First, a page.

• On June 2, the U.S. Department of Homeland Security held a flag raising ceremony at the agency’s headquarters with DHS Secretary Alejandro Mayorkas.
  • Speaker Emerita U.S. Rep. Nancy Pelosi (D-Calif.) will throw out the ceremonial first pitch during the Washington Nationals Night OUT game on Tuesday, Major League Baseball’s longest-running annual Pride event. The Speaker will be honored this year for her advancement of LGBTQ civil rights throughout her career in Congress.
  • The U.S. Department of Defense’s DoD Pride, an LGBTQ employee resource group for service members and DoD civilian employees, will hold its annual Pride month event on June 7 at the Pentagon.
  • President Joe Biden and First Lady Dr. Jill Biden are hosting a Pride month celebration on the South Lawn of the White House on June 8, which will feature a performance by singer-songwriter Betty Who.
  • The LGBTQ Victory Fund’s June 22 Federal PAC Reception will feature LGBTQ members of Congress: U.S. Reps. Chris Pappas (D-N.H.), Eric Sorensen (D-Ill.), Mark Pocan (D-Wis.), Mark Takano (D-Calif.), Robert Garcia (D-Calf.), and Sharice Davids (D-Kan.).
  • On June 28, Vice President Kamala Harris and Second Gentleman Doug Emhoff are hosting a reception in celebration of Pride at the Vice President’s residence, in collaboration with GLAAD.
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Same-sex marriage support remains strong at 71 percent high

Supreme Court issued Obergefell ruling in 2015



A Gallup Poll released Monday showed that support for same-sex marriage is maintaining a position of 71 percent of Americans who think it should be legal, matching the previous year’s percentage.

Gallup noted that public support for legally recognizing gay marriages has been consistently above 50 percent since the early 2010s.

The latest figures are from Gallup’s annual Values and Beliefs poll, conducted May 1-24.

When Gallup first polled about same-sex marriage in 1996, barely a quarter of the public (27 percent) supported legalizing such unions. It would take another 15 years, until 2011, for support to reach the majority level. Then in 2015, just one month before the U.S. Supreme Court’s Obergefell v. Hodges decision, public support for legalizing gay marriage cracked the 60 percent level. In 2021, it reached the 70 percent mark for the first time and has been there each of the past three years.

Support Relatively Low Among Republicans, Weekly Churchgoers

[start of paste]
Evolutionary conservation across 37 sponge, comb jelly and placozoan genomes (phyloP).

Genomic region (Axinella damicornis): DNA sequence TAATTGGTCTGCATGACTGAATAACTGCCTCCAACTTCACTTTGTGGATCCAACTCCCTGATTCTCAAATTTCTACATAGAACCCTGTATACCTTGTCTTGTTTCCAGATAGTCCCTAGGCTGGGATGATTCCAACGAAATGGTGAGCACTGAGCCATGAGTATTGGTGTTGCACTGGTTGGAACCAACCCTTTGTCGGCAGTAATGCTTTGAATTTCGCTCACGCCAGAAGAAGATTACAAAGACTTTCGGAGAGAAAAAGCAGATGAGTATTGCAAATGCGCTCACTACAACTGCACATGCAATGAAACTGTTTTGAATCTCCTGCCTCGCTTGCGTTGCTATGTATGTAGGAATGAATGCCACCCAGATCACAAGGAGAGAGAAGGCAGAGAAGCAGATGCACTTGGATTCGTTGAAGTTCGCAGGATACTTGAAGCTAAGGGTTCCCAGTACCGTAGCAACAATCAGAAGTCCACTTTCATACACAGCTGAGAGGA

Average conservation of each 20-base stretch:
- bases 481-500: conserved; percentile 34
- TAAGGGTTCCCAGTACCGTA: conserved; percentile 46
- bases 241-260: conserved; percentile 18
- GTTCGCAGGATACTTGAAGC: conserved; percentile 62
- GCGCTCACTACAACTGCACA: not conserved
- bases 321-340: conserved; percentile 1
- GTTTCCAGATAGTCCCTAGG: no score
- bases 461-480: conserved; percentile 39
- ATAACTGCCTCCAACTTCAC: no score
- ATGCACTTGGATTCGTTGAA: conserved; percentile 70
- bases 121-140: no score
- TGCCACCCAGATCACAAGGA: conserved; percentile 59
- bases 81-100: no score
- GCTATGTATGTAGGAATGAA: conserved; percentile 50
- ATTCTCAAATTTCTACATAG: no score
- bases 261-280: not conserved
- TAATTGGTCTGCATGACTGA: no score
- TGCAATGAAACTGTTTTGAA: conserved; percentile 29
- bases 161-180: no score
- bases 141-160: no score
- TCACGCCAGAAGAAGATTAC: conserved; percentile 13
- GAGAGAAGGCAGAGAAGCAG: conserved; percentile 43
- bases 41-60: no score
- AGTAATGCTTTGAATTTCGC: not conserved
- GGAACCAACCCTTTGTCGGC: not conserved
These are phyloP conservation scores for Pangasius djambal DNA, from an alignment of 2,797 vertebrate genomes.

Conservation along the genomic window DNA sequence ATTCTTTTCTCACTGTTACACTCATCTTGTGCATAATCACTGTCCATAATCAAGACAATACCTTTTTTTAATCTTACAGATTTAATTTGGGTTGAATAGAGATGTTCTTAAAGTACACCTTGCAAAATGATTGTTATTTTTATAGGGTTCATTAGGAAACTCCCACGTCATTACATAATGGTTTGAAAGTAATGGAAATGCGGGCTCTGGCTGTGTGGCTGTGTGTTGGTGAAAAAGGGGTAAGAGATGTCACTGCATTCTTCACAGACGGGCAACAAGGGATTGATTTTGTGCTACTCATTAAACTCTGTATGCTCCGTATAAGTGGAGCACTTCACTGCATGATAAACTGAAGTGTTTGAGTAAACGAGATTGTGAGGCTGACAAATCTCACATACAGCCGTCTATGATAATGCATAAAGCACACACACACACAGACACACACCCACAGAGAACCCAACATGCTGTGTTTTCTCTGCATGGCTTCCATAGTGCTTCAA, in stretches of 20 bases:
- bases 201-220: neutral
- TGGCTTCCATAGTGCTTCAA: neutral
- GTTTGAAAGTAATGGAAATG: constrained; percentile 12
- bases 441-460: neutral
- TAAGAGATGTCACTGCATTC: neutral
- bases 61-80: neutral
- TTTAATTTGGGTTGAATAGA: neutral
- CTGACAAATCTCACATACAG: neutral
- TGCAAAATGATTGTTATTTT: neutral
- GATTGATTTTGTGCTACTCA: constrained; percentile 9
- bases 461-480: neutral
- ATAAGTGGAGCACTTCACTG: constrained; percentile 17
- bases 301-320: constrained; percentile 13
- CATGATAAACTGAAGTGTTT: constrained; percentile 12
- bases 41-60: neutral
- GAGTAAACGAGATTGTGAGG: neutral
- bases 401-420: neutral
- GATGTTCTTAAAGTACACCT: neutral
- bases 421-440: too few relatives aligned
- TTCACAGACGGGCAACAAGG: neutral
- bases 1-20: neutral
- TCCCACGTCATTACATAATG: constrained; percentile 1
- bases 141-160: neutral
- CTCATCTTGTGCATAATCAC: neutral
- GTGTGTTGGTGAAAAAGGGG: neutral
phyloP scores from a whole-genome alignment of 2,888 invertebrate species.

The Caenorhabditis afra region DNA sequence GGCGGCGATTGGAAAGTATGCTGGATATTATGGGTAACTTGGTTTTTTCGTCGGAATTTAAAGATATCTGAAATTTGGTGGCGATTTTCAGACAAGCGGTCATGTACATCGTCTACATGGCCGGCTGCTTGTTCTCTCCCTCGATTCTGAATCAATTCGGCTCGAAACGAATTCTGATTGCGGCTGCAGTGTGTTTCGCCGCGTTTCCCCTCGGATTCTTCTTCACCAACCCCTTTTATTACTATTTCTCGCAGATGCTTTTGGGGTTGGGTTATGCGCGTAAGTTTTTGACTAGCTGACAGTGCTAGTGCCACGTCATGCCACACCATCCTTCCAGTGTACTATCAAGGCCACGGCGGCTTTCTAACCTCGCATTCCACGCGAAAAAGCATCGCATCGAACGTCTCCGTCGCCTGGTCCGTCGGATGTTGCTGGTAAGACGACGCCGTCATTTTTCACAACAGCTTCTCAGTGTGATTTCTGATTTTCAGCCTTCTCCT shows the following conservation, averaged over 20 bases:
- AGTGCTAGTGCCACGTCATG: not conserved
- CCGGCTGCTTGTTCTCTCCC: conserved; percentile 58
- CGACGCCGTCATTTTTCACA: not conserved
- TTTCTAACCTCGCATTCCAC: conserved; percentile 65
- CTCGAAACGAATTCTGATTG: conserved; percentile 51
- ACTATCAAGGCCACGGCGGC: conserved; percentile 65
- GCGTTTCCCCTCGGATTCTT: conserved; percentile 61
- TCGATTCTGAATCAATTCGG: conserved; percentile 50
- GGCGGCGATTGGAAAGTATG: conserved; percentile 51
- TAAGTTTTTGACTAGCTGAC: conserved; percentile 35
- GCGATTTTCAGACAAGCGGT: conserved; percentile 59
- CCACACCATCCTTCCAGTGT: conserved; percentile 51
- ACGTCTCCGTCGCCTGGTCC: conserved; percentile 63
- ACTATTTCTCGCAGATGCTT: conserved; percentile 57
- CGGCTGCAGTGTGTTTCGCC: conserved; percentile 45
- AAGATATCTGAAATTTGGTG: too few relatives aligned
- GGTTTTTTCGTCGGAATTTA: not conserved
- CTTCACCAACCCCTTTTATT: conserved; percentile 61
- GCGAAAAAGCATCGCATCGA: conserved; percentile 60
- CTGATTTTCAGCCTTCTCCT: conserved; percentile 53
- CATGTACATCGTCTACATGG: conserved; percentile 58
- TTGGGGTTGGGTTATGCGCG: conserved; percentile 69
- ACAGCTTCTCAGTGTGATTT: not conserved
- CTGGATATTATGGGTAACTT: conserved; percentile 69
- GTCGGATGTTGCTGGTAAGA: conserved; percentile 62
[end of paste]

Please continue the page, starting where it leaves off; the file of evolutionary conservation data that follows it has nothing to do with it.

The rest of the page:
Gallup has recorded increases in support for same-sex marriage across all major subgroups over time. Today, majorities of all but two key subgroups — Republicans (49 percent) and weekly churchgoers (41 percent) — say gay marriages should be legally recognized.

Republican support for gay marriage has hovered around the 50 percent mark since 2020, with slight majorities backing it in 2021 and 2022. The latest 49 percent recorded for this group is statistically similar to the level of support Gallup has recorded in recent years.

Like all other subgroups, weekly churchgoers (41 percent) are more supportive of gay marriage now than they were in the previous two decades. However, their level of support has been steady since 2018 — ranging between 40 percent and 44 percent.

Bottom line

Same-sex marriage has received majority support in the U.S. for over a decade, and support has been on an upward trajectory for most of Gallup’s polling since 1996.

Gay marriage became the law of the land after the Supreme Court’s 2015 Obergefell decision, and President Joe Biden signed bipartisan legislation to ward off future judicial attempts at undoing its legality late last year.

Among many groups — including older adults, Protestants and residents of the South — perspectives on gay marriage have gone from majority opposition to majority support over the course of Gallup’s trend spanning more than a quarter of a century. But two groups remain holdouts on the issue, with Republicans evenly divided on the legality of same-sex unions and weekly churchgoers maintaining their position against it.